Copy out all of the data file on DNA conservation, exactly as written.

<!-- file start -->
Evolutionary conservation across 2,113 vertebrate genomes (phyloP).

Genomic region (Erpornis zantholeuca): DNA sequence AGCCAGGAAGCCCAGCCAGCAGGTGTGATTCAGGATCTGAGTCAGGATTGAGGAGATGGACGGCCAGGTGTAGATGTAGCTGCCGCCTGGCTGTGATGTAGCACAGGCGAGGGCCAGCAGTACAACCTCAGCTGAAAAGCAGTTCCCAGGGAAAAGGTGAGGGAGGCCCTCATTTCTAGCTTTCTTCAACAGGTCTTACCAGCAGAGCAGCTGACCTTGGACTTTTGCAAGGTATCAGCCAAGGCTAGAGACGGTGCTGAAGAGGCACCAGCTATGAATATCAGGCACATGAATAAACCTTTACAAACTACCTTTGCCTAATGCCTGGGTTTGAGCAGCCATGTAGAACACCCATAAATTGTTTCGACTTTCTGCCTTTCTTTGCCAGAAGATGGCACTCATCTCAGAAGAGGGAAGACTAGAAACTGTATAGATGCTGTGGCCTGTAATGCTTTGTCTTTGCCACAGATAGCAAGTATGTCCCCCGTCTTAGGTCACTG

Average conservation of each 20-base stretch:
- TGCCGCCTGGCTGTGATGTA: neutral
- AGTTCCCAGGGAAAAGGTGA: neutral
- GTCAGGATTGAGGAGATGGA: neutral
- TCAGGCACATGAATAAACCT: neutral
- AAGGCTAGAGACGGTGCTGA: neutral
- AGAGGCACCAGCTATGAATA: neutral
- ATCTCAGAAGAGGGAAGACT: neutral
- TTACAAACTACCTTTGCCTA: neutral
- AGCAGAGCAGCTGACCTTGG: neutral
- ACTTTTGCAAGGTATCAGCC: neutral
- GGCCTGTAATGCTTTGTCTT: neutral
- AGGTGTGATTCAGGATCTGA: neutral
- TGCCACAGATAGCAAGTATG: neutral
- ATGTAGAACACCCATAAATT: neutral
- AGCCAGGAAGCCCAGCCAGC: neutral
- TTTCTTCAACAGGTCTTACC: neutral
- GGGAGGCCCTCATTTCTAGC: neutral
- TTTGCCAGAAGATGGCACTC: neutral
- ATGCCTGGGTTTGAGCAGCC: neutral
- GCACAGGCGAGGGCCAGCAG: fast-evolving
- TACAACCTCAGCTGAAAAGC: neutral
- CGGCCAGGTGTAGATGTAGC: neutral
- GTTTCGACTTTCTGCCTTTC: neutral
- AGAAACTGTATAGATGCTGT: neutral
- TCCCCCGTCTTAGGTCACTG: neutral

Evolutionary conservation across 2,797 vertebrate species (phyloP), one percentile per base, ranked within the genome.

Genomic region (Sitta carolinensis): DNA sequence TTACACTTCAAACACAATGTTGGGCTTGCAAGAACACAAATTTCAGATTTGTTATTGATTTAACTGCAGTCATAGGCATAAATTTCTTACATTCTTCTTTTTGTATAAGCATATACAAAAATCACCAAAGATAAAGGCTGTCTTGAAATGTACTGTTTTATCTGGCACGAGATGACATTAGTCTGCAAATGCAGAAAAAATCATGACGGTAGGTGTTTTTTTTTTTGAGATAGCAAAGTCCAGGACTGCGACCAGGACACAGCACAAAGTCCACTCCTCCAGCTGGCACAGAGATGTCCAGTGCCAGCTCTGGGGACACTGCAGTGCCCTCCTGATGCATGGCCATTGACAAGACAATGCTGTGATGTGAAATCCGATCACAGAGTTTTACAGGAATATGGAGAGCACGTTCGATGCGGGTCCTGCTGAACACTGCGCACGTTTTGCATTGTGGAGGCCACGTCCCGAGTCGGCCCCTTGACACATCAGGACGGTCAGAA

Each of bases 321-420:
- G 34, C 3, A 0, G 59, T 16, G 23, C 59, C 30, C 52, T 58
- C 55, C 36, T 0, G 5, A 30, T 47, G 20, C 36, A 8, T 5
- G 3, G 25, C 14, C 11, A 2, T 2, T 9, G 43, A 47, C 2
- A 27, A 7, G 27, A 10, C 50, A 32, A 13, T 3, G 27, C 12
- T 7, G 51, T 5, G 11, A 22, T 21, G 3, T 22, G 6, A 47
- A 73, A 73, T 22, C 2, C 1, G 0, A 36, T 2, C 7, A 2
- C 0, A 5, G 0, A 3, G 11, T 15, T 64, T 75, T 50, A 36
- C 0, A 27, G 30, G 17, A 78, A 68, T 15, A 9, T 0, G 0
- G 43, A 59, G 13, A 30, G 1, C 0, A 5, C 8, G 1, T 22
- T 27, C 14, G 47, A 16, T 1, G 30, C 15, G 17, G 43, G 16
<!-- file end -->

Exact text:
Evolutionary conservation across 2,113 vertebrate genomes (phyloP).

Genomic region (Erpornis zantholeuca): DNA sequence AGCCAGGAAGCCCAGCCAGCAGGTGTGATTCAGGATCTGAGTCAGGATTGAGGAGATGGACGGCCAGGTGTAGATGTAGCTGCCGCCTGGCTGTGATGTAGCACAGGCGAGGGCCAGCAGTACAACCTCAGCTGAAAAGCAGTTCCCAGGGAAAAGGTGAGGGAGGCCCTCATTTCTAGCTTTCTTCAACAGGTCTTACCAGCAGAGCAGCTGACCTTGGACTTTTGCAAGGTATCAGCCAAGGCTAGAGACGGTGCTGAAGAGGCACCAGCTATGAATATCAGGCACATGAATAAACCTTTACAAACTACCTTTGCCTAATGCCTGGGTTTGAGCAGCCATGTAGAACACCCATAAATTGTTTCGACTTTCTGCCTTTCTTTGCCAGAAGATGGCACTCATCTCAGAAGAGGGAAGACTAGAAACTGTATAGATGCTGTGGCCTGTAATGCTTTGTCTTTGCCACAGATAGCAAGTATGTCCCCCGTCTTAGGTCACTG

Average conservation of each 20-base stretch:
- TGCCGCCTGGCTGTGATGTA: neutral
- AGTTCCCAGGGAAAAGGTGA: neutral
- GTCAGGATTGAGGAGATGGA: neutral
- TCAGGCACATGAATAAACCT: neutral
- AAGGCTAGAGACGGTGCTGA: neutral
- AGAGGCACCAGCTATGAATA: neutral
- ATCTCAGAAGAGGGAAGACT: neutral
- TTACAAACTACCTTTGCCTA: neutral
- AGCAGAGCAGCTGACCTTGG: neutral
- ACTTTTGCAAGGTATCAGCC: neutral
- GGCCTGTAATGCTTTGTCTT: neutral
- AGGTGTGATTCAGGATCTGA: neutral
- TGCCACAGATAGCAAGTATG: neutral
- ATGTAGAACACCCATAAATT: neutral
- AGCCAGGAAGCCCAGCCAGC: neutral
- TTTCTTCAACAGGTCTTACC: neutral
- GGGAGGCCCTCATTTCTAGC: neutral
- TTTGCCAGAAGATGGCACTC: neutral
- ATGCCTGGGTTTGAGCAGCC: neutral
- GCACAGGCGAGGGCCAGCAG: fast-evolving
- TACAACCTCAGCTGAAAAGC: neutral
- CGGCCAGGTGTAGATGTAGC: neutral
- GTTTCGACTTTCTGCCTTTC: neutral
- AGAAACTGTATAGATGCTGT: neutral
- TCCCCCGTCTTAGGTCACTG: neutral

Evolutionary conservation across 2,797 vertebrate species (phyloP), one percentile per base, ranked within the genome.

Genomic region (Sitta carolinensis): DNA sequence TTACACTTCAAACACAATGTTGGGCTTGCAAGAACACAAATTTCAGATTTGTTATTGATTTAACTGCAGTCATAGGCATAAATTTCTTACATTCTTCTTTTTGTATAAGCATATACAAAAATCACCAAAGATAAAGGCTGTCTTGAAATGTACTGTTTTATCTGGCACGAGATGACATTAGTCTGCAAATGCAGAAAAAATCATGACGGTAGGTGTTTTTTTTTTTGAGATAGCAAAGTCCAGGACTGCGACCAGGACACAGCACAAAGTCCACTCCTCCAGCTGGCACAGAGATGTCCAGTGCCAGCTCTGGGGACACTGCAGTGCCCTCCTGATGCATGGCCATTGACAAGACAATGCTGTGATGTGAAATCCGATCACAGAGTTTTACAGGAATATGGAGAGCACGTTCGATGCGGGTCCTGCTGAACACTGCGCACGTTTTGCATTGTGGAGGCCACGTCCCGAGTCGGCCCCTTGACACATCAGGACGGTCAGAA

Each of bases 321-420:
- G 34, C 3, A 0, G 59, T 16, G 23, C 59, C 30, C 52, T 58
- C 55, C 36, T 0, G 5, A 30, T 47, G 20, C 36, A 8, T 5
- G 3, G 25, C 14, C 11, A 2, T 2, T 9, G 43, A 47, C 2
- A 27, A 7, G 27, A 10, C 50, A 32, A 13, T 3, G 27, C 12
- T 7, G 51, T 5, G 11, A 22, T 21, G 3, T 22, G 6, A 47
- A 73, A 73, T 22, C 2, C 1, G 0, A 36, T 2, C 7, A 2
- C 0, A 5, G 0, A 3, G 11, T 15, T 64, T 75, T 50, A 36
- C 0, A 27, G 30, G 17, A 78, A 68, T 15, A 9, T 0, G 0
- G 43, A 59, G 13, A 30, G 1, C 0, A 5, C 8, G 1, T 22
- T 27, C 14, G 47, A 16, T 1, G 30, C 15, G 17, G 43, G 16